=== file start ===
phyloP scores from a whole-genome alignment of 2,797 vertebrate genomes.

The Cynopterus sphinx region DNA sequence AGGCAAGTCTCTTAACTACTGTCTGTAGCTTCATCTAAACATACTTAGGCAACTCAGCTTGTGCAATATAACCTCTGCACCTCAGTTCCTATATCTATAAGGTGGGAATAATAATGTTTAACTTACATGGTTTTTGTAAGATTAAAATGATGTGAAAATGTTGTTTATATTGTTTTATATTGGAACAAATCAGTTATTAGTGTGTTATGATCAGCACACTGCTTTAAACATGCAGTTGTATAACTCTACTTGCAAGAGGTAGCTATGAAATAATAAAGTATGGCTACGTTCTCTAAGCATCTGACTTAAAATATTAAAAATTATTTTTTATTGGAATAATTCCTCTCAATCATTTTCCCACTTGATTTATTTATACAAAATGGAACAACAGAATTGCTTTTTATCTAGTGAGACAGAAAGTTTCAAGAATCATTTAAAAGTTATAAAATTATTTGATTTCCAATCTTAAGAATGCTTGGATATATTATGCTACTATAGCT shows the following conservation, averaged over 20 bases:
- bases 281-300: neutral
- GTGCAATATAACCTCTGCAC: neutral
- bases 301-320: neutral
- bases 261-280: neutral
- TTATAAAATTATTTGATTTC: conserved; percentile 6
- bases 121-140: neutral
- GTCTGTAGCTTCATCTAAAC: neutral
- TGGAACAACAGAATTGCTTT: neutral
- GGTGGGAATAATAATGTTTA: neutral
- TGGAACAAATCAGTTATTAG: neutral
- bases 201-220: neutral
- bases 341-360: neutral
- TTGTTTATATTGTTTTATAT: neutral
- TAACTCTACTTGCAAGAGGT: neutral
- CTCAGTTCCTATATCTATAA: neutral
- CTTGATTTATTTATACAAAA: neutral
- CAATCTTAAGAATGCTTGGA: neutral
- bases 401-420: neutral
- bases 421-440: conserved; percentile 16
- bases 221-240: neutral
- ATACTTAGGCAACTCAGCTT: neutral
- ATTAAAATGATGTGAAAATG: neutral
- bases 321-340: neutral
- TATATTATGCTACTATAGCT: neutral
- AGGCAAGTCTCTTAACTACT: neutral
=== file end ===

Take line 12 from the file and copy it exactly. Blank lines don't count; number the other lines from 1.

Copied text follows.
- TGGAACAAATCAGTTATTAG: neutral